February 06 2013 11:33AM
"Do any of you guys know what this is?"
Photo by Leafsfan67 via Wikimedia Commons
If Toronto's special teamers were racehorses, we would would call him Elmer. If they were Tibetan, they'd be vulture food. If they were seafarers, they would live in Davy Jones locker. The Maple Leafs have been a pretty bad team for a very long time, but their special teams have been even worse. In 2009-10, the Leafs hit an NHL post-lockout low with an STE of 88.6, but that's par for the course for these Leafs.
February 05 2013 05:25PM
by Michael Miller via Wikimedia Commons
I developed Special Teams Efficiency (STE) as a way of comparing the gains and losses in special teams efficiency between teams. It's a measure of efficiency (% of power plays converted + % of penalties killed) and nothing else. Penalties drawn or taken don't figure into it directly. I explained then:
If we had a simple metric to apply to special teams, we could get a sense of just how much of an impact special teams can have on a season. Since the league average for power play success percentage plus penalty kill success percentage is 100, why not add the two and use it as a baseline for measuring special teams efficiency? Though the tendency to regress toward the mean may be somewhat less strong (but then again, maybe not!), it may still be useful as an evaluation tool. In this case, we'll call the combined number Special Teams Efficiency, or STE. Since the post-lockout orgy of power plays (2005-2007) the per team yearly average of special teams situations is 643. If all teams were to draw the same amount of penalties, a team with a 100 STE would net zero special teams goals. It follows, then, that a team with a 105 STE would net 32 special teams goals more than average, and a team with a 95 STE would net 32 special teams goals less than average .
STE correlates with season-to-season performance much more strongly than I'd initially anticipated. Below is a table containing the R^2 Correlation between team STE and total points:
Though the season is still too young to gain anything from goals gained/lost, there are some interesting numbers at play.
February 03 2013 07:34AM
Photo by Michael Miller, via Wikimedia Commons
As I noted in the mock draft article the Columbus Blue Jackets have three first round picks in the 2013 NHL Draft. That in and of itself is not special, but with the New York Rangers and Los Angeles Kings both struggling, the Jackets could be in a very special position in June - they could have three of the top twelve selections in the draft.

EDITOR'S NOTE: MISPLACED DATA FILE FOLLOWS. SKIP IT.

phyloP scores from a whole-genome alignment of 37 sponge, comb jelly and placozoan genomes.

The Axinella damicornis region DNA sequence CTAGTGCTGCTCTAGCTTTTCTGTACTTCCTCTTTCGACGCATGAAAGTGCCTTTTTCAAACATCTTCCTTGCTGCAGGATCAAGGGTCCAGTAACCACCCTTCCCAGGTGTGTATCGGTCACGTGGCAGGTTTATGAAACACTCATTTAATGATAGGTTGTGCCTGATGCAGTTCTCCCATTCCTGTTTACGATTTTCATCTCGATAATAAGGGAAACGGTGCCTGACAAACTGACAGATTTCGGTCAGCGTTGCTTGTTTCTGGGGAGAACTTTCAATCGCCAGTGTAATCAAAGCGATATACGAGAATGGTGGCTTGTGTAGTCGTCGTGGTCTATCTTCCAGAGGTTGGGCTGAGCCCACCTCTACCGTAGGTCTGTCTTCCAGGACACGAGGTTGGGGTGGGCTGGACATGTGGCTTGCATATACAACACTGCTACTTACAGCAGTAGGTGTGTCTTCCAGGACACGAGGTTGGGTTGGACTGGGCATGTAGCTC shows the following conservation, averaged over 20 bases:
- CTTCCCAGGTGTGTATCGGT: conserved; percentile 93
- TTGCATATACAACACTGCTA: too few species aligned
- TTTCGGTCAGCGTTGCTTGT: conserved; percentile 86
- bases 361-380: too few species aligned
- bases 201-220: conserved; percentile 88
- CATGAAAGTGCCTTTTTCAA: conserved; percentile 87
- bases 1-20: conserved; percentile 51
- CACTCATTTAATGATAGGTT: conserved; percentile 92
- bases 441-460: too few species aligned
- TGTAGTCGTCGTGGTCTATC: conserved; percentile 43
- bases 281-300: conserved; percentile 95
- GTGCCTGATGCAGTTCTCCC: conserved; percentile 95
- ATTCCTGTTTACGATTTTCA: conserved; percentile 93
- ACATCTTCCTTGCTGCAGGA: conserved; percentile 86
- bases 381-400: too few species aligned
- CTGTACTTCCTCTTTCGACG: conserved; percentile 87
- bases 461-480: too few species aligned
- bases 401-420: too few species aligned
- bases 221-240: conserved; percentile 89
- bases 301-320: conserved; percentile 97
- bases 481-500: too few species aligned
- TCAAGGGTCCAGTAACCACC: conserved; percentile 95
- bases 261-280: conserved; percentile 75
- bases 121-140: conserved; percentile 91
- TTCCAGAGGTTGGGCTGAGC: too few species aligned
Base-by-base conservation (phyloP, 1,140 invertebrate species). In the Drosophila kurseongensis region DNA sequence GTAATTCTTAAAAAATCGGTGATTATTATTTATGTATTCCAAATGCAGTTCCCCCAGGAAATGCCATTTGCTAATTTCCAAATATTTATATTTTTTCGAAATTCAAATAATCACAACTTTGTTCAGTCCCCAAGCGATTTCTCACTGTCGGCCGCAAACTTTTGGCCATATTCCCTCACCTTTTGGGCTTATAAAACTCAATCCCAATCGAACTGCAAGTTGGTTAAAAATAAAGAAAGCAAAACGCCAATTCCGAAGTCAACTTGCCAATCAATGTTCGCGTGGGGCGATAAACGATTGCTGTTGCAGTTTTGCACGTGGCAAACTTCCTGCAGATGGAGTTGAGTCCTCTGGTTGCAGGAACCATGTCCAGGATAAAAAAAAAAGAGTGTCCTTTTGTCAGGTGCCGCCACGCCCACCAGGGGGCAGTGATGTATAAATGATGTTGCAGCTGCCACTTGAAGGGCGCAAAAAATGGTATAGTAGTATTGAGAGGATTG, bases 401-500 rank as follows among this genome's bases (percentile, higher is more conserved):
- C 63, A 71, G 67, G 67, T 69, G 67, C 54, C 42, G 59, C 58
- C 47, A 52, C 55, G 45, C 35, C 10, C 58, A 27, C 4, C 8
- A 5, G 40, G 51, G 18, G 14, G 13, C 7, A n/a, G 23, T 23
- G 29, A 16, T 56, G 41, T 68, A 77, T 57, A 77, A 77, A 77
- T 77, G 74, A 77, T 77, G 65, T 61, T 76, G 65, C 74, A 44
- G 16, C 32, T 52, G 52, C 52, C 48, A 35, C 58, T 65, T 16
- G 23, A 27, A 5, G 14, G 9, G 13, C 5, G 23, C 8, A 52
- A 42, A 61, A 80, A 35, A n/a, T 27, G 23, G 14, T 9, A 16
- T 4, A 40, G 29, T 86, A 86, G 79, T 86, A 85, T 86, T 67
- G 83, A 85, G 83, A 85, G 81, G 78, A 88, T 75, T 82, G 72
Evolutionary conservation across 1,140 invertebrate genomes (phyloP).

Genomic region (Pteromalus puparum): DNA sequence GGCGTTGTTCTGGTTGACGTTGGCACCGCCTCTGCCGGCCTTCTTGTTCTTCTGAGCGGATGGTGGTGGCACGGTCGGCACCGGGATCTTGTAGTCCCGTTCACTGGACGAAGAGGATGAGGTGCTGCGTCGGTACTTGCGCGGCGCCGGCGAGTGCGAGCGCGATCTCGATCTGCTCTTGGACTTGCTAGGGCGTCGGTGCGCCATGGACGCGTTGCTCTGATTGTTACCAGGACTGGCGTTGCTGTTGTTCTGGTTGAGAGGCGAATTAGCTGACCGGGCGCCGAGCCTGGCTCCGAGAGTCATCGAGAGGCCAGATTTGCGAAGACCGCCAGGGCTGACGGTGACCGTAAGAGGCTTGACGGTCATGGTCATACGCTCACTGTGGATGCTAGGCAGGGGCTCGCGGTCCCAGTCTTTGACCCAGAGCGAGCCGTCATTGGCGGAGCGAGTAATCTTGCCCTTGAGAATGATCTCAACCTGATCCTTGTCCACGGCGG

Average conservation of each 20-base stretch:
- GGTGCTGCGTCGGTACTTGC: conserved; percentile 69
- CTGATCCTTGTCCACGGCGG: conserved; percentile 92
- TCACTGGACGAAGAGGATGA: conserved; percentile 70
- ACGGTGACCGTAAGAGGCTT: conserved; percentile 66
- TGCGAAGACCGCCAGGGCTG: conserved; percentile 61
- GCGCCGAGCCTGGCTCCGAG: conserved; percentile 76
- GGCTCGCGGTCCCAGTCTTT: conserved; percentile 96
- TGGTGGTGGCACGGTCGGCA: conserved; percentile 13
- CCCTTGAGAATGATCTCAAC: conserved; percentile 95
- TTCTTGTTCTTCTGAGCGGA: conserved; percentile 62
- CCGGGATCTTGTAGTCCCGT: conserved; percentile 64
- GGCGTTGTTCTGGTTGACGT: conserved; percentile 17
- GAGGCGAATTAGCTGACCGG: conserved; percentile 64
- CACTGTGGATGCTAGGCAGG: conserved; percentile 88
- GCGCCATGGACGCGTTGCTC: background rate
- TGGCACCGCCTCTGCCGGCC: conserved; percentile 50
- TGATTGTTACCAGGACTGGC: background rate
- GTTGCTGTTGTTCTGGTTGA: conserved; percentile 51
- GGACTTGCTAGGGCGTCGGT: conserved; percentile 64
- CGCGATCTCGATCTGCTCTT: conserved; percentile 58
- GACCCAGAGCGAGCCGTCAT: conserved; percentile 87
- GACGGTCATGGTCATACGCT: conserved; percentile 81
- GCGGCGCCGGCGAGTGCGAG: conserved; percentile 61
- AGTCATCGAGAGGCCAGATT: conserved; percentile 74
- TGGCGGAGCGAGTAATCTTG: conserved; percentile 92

Due to poor management, the Blue Jackets have drafted inside of the top ten in all but one entry draft since the team began play in 2000. They've picked 4, 8, 1, 4, 8, 6, 6, 7, 6, 21, 4, 2 and have traded one of their first-round picks. If their luck holds, the Jackets are set to become just the third team to hold three selections inside of the top twelve in the post-WHA expansion era.
February 02 2013 11:19AM
Covering the puck, interference, stick taps to the gloves, late game whistles -- referees are noticeably more picky to start the 2013 season. The refereeing calls to mind the return of the NHL in 2005-2006 following the previous lockout when the NHL cracked down on obstruction via holding and interference calls. The crackdown was widely viewed as a ploy to increase scoring and regain the interest of angry fans. Power plays per team per game jumped to 5.85, before falling back to 4.85 in 2006-2007. By the 2011-12 season the number dropped to 3.30.
February 02 2013 10:09AM
Colby Cosh breaks down the impact of randomness and luck in the 2013 season:
...The final league table this year will be more a product of randomness than of talent.
We should be aware that predictions about standings for this shortened season are not much good. The very best teams will be ranked high, and the very worst low: but for teams anywhere near the cutoff for the playoffs, the chances of making it into the postseason will be a lot closer to 16 out of 30, a pure crapshoot, than our lifelong experience of hockey might lead us to think.
I looked at how randomness can impact individual performances over a 48 game season in "Luck Can Dominate A 48 Game Schedule":
Brian Elliott's 2011-12 season was nothing short of stunning. His .940 save percentage was four percentage points higher than his career .901 save percentage. Ken Hitchcock was credited with saving Elliott's career and inflating his number's with a keen defensive system. But that isn't likely. What is more likely is that Elliott experienced the luckiest streak of his career, saving 38 more shots than pre-2011 Brian Elliott would have. Those 38 goals account for 6 wins, which in a 48 game season can mean the difference between 1st and 10th in the conference!
Cosh's piece is outstanding - click through to read the entire thing at Maclean’s: "Randumbness? The new NHL is less predictable than you think"